As we often discuss, it is our belief that the financial planning business works best for the client when both the human and computer sides of the business are put to their highest and best use.
While algorithms and software excel at rote or repeatable tasks, they are less effective where the client needs assistance with tasks that require empathy, intuition or motivation. Two areas where this is most evident are planning and integration. Planning, whether it be financial, estate or tax, typically requires a modicum of subjective emotional cognizance, which is why it is still dominated by human practitioners.
The other area that benefits greatly from human interaction is integration. While planning typically has clear and quantifiable benefits, the concept of integration–the implementation of the planning so that it is effective in real life–is often underappreciated or even overlooked because the client is often left to their own devices to make the planning work. Most often, we often find that most clients overstate their savings or underestimate their spending on a monthly basis. This is easy to do, yet it has detrimental impact on even the best financial plan.
Another example of how integration can run afoul is with estate planning vehicles, such as trusts, which require certain acts to be carried out after they are created. Typically they need to be funded with one or more asset classes and then managed in a way that benefits the ultimate beneficiary of the trust. Over the course of my career, I have often met with clients who have paid significant fees for complex estate plans only to not fund them. Or, if they have funded them, they have not given enough thought to how to best manage those assets so that the trust performs as intended.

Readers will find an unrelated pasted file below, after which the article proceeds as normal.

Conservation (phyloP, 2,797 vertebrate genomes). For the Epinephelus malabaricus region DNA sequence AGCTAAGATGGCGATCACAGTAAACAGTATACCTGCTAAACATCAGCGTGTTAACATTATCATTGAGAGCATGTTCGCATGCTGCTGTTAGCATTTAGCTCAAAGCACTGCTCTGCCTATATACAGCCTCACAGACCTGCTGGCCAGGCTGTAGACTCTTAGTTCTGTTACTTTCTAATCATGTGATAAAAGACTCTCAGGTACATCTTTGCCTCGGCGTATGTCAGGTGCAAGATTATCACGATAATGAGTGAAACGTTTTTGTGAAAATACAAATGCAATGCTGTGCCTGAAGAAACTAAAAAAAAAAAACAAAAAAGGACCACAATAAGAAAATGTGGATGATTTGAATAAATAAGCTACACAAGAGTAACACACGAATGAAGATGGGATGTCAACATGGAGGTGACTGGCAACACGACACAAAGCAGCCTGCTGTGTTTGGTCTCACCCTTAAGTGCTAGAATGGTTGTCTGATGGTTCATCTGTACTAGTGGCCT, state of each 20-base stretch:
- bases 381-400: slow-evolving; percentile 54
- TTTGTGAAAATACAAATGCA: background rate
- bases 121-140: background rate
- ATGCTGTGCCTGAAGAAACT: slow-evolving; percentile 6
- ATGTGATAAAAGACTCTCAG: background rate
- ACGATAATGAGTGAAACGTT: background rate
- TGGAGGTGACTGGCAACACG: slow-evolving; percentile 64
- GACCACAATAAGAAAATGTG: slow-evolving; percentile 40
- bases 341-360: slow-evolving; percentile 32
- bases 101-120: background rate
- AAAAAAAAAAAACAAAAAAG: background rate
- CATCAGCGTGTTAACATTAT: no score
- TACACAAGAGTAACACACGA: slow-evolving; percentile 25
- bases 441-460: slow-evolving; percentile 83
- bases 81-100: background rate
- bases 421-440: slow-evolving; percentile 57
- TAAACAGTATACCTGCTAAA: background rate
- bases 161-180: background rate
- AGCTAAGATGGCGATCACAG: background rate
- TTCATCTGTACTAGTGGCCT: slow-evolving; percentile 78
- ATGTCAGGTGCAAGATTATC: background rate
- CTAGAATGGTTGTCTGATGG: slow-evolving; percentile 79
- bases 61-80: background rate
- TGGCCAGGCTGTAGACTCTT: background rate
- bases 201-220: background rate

All the planning in the world won’t help you achieve your goals without some level of integration of that planning with the assets and people intended to benefit from that planning. When integration is overlooked it often leads to poor asset management, incorrect transfers, and adverse tax impacts. Having a person who can sit next to and guide a client down the path of how best to integrate their planning can lead to better financial and asset transfer outcomes.
In a more complex world, planning for your financial, tax and estate well-being has become a necessity for the vast majority of people. It is important to remember the outsized economic impact created by an advisor who can help you properly integrate all of your planning.